Well… I’ve been in another noisy argument about whether or not to apply Digital Rights Management (DRM) to our eBooks. Actually, it was more than a mere argument; I recently took part in the sort of passionate debate that used to be the province of theological battles and political squabbles.
New proverb: don’t discuss religion, politics, or DRM at a party.
DRM is applied to an eBook file to protect it from different forms of “piracy” — making (and distributing) multiple copies of an eBook is the most obvious kind of theft. There are several DRM schemes out there; most involve content encryption and an additional “wrapper” of coding that’s added to the eBook file.
DRM-ing an eBook typically creates an “island of compatibility.” An eBook with DRM protection can only be read on the specific eReader devices — of one particular flavor — that you’ve registered with the eBook distribution platform (e.g. Kindle, Nook, Apple iBook).
Choosing whether or not to DRM an eBook is ultimately the publisher’s (or self-publisher’s) decision. There’s a box to check — or uncheck — when you upload the appropriate source file to your eBook distribution platform(s).
Given the intense advocacy for and against DRM-ing, the decision isn’t an easy one.
For starters, let me say that my recent debate opponent was not a late-blooming novelist. In my experience, it’s hard to get mature authors riled up over DRM.
On the one hand, most late bloomers share an almost visceral commitment to protect the intellectual property they create. (We seem to get more annoyed off than any other category of authors when/if we discover that our novels have been pirated.)
On the other hand, many late bloomers are pragmatists who intentionally forgo DRM because they…
- Worry that DRM will negatively impact eBook sales.
- Use Smashwords as their eBook distribution platform, and Smashwords doesn’t provide a DRM option. In fact, the company argues that not applying DRM is a virtue.
Having “mixed emotions” about protecting their eBooks probably explains why late blooming novelists tend to choose one route or the other without becoming vocal advocates of either path.
For the record, let me say that I favor DRM protection. All our eBooks are DRM-ed. I’ll explain why in the paragraphs that follow, but I won’t try to prove that I’m right. I especially don’t want to trigger a serious debate here — although I’d love to see lots of replies that present different viewpoints.
My decision was based on a simple observation. Few owners of eReader devices seem to know — or care — about DRM. (We’ve never received a single complaint.) The days are long over when DRM caused usability issues and eReader crashes, so there’s really no reason for a customer to reject DRM unless s/he has “untoward designs” on an eBook file.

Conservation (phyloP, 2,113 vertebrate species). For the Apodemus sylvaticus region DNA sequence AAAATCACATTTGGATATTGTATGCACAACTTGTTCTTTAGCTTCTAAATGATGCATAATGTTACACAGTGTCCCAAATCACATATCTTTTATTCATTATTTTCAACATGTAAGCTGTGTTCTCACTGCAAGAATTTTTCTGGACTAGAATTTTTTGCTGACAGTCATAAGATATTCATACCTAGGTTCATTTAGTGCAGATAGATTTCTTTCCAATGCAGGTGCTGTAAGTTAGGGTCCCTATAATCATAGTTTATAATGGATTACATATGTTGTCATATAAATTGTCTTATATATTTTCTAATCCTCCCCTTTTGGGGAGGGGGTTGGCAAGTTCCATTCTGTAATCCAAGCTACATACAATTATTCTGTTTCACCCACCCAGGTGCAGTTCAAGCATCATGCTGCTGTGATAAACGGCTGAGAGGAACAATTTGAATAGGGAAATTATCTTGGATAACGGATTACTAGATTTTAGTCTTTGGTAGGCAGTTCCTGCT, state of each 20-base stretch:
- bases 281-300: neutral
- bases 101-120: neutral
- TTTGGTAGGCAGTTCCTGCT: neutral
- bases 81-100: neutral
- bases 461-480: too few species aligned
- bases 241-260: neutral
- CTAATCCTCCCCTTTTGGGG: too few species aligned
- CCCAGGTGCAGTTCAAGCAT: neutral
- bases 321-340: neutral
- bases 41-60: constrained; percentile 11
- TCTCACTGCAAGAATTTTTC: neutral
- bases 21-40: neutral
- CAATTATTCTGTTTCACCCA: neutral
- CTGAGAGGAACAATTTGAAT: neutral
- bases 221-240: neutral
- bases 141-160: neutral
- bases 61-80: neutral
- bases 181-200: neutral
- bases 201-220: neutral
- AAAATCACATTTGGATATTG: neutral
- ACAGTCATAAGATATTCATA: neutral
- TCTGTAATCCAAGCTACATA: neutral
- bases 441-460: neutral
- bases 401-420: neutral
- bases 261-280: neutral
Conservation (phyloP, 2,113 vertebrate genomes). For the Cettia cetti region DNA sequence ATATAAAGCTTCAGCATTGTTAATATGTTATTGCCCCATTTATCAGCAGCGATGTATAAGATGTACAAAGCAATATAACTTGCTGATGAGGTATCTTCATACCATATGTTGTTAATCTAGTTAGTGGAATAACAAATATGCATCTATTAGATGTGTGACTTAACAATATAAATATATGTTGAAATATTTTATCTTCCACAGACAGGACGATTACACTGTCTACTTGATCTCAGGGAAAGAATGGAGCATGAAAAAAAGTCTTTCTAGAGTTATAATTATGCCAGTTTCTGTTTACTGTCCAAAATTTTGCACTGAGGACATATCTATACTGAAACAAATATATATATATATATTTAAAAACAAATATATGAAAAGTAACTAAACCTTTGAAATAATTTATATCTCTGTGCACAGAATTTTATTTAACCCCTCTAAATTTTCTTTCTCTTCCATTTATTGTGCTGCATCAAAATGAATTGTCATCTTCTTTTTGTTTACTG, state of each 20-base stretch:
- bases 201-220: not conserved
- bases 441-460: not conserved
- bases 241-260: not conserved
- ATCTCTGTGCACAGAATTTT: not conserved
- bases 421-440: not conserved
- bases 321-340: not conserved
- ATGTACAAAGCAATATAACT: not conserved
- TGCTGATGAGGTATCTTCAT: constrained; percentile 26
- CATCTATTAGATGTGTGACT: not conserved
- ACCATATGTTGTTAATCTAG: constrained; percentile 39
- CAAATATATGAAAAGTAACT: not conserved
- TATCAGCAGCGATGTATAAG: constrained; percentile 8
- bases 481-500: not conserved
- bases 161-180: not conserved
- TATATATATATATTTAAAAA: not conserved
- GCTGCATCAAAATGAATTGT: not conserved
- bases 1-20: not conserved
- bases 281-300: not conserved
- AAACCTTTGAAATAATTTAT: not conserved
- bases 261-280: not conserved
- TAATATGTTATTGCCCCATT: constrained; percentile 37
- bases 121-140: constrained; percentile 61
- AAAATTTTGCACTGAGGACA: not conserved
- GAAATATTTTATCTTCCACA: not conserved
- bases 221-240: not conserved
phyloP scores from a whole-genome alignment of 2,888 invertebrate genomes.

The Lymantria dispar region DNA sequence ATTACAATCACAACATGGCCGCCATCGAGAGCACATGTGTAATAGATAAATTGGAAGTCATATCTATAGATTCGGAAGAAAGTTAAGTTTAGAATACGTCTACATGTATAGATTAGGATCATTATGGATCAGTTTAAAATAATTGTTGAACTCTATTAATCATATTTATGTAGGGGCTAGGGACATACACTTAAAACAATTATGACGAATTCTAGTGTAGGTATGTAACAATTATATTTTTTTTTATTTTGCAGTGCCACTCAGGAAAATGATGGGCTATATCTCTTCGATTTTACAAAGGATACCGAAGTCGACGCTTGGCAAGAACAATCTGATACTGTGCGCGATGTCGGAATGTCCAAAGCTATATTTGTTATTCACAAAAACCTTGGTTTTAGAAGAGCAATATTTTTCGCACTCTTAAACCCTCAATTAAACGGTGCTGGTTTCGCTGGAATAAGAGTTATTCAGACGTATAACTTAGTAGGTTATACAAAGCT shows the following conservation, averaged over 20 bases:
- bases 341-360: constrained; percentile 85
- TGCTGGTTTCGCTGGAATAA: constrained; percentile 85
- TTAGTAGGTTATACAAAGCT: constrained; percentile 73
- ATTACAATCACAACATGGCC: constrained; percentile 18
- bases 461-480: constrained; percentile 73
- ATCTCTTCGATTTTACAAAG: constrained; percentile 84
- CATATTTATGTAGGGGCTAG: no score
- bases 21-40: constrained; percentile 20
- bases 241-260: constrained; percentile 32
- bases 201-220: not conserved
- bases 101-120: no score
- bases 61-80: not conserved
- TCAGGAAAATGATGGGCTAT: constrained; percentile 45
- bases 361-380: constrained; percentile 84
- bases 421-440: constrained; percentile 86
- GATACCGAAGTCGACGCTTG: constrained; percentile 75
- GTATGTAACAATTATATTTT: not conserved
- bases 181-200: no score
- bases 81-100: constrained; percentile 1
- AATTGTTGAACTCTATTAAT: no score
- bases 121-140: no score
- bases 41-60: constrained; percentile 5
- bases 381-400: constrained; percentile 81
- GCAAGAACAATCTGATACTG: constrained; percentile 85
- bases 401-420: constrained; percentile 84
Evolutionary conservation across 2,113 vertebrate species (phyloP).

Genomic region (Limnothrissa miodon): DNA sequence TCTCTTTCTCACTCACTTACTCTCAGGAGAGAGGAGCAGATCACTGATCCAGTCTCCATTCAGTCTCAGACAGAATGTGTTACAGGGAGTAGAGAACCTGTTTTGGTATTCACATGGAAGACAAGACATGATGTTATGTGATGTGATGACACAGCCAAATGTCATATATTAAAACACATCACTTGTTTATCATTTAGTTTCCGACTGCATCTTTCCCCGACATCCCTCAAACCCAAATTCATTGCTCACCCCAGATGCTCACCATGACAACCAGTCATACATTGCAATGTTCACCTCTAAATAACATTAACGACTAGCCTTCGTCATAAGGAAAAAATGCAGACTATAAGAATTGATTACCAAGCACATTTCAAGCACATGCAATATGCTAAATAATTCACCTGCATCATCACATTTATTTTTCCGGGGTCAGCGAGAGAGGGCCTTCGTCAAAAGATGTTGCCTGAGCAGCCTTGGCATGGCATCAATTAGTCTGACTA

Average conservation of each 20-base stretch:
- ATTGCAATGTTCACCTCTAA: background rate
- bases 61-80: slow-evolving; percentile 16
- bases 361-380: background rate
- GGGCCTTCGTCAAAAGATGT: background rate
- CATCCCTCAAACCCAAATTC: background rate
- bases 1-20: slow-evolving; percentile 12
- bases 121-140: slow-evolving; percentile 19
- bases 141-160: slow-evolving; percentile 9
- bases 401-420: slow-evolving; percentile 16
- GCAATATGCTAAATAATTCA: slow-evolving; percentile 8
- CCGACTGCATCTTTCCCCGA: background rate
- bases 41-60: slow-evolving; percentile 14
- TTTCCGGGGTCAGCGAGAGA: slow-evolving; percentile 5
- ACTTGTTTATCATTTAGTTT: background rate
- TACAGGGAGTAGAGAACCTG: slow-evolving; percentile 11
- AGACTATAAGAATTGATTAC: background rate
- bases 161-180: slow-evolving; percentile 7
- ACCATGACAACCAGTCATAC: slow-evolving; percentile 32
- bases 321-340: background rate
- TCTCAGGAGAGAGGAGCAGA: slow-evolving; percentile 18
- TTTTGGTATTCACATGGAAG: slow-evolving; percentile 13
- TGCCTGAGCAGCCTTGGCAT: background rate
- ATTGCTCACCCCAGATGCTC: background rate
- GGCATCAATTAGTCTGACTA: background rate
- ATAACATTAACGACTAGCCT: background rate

Bottom line: DRM is essentially transparent to a law-abiding consumer.
The claim that customers automatically reject DRM-protected books might have been true five years ago, but I haven’t seen any evidence that it’s true today. I also find it hard to believe that applying or not applying DRM will have any impact on the “buzz” that creates a best-selling novel. Consider: virtually every eBook sold by a traditional publisher is DRM-ed, including lots of blockbusters.
One well-publicized exception is O’Reilly, a leading publisher of books about technology. They don’t DRM — and have done well. But so have lots of publishers who do DRM.
I admit that I can’t prove that DRM-ing our books didn’t cost us sales. But neither can the anti-DRM folks prove that leaving an eBook unprotected will increase sales. The evidence to support this “strategy” is anecdotal at best, and boils down to personal opinion.
I opted to DRM our novels even though I know that DRM is fairly easy to defeat. A technically savvy person can quickly find (on the Internet) “hacking” software to remove DRM.
I decided that although DRM is useless against a determined intellectual property pirate, it will prevent “good-intentioned” thievery by “well-meaning” people who see nothing wrong with providing free copies of eBooks to their friends, their students, or the members of their book club. (I’m skeptical that “honor system” statements — e.g. please be a good person and don’t copy this book — can stop this kind of pilfering.)
The one anti-DRM claim that did get me thinking was the notion that eBook piracy is a good thing. The idea is that stealing an eBook is just another form of sampling and/or lending — free book promotion that should be encouraged, because it helps to build a novelist’s readership base.
In the end, I decided that discretion was the better part of valor. We’ll try to prevent piracy and use traditional book promotion techniques to build our readership base.
And so, we do DRM. Do you?